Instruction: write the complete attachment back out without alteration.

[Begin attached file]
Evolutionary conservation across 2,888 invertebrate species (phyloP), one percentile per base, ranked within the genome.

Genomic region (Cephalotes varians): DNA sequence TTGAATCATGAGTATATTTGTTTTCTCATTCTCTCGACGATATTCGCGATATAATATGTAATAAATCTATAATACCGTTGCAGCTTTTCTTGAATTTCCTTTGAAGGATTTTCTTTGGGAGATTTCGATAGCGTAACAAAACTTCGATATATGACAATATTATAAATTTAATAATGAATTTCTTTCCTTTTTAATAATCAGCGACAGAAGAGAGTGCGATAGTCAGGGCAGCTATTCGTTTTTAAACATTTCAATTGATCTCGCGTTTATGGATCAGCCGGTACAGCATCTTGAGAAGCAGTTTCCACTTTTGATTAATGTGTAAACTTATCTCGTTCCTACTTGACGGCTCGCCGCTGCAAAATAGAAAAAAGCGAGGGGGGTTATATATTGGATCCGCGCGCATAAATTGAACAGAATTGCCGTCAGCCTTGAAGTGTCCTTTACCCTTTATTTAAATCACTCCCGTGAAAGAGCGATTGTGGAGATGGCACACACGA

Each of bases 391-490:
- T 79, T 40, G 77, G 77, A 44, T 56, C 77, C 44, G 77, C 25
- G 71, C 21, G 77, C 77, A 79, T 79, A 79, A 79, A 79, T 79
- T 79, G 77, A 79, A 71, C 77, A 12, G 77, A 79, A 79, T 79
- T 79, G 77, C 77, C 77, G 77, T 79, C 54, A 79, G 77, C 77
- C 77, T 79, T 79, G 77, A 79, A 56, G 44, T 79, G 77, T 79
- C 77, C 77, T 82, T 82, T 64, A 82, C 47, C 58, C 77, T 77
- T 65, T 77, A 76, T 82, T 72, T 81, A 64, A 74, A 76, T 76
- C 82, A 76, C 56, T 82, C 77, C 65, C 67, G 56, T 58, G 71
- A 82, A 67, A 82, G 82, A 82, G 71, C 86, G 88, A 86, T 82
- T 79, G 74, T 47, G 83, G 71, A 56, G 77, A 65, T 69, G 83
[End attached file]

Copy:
Evolutionary conservation across 2,888 invertebrate species (phyloP), one percentile per base, ranked within the genome.

Genomic region (Cephalotes varians): DNA sequence TTGAATCATGAGTATATTTGTTTTCTCATTCTCTCGACGATATTCGCGATATAATATGTAATAAATCTATAATACCGTTGCAGCTTTTCTTGAATTTCCTTTGAAGGATTTTCTTTGGGAGATTTCGATAGCGTAACAAAACTTCGATATATGACAATATTATAAATTTAATAATGAATTTCTTTCCTTTTTAATAATCAGCGACAGAAGAGAGTGCGATAGTCAGGGCAGCTATTCGTTTTTAAACATTTCAATTGATCTCGCGTTTATGGATCAGCCGGTACAGCATCTTGAGAAGCAGTTTCCACTTTTGATTAATGTGTAAACTTATCTCGTTCCTACTTGACGGCTCGCCGCTGCAAAATAGAAAAAAGCGAGGGGGGTTATATATTGGATCCGCGCGCATAAATTGAACAGAATTGCCGTCAGCCTTGAAGTGTCCTTTACCCTTTATTTAAATCACTCCCGTGAAAGAGCGATTGTGGAGATGGCACACACGA

Each of bases 391-490:
- T 79, T 40, G 77, G 77, A 44, T 56, C 77, C 44, G 77, C 25
- G 71, C 21, G 77, C 77, A 79, T 79, A 79, A 79, A 79, T 79
- T 79, G 77, A 79, A 71, C 77, A 12, G 77, A 79, A 79, T 79
- T 79, G 77, C 77, C 77, G 77, T 79, C 54, A 79, G 77, C 77
- C 77, T 79, T 79, G 77, A 79, A 56, G 44, T 79, G 77, T 79
- C 77, C 77, T 82, T 82, T 64, A 82, C 47, C 58, C 77, T 77
- T 65, T 77, A 76, T 82, T 72, T 81, A 64, A 74, A 76, T 76
- C 82, A 76, C 56, T 82, C 77, C 65, C 67, G 56, T 58, G 71
- A 82, A 67, A 82, G 82, A 82, G 71, C 86, G 88, A 86, T 82
- T 79, G 74, T 47, G 83, G 71, A 56, G 77, A 65, T 69, G 83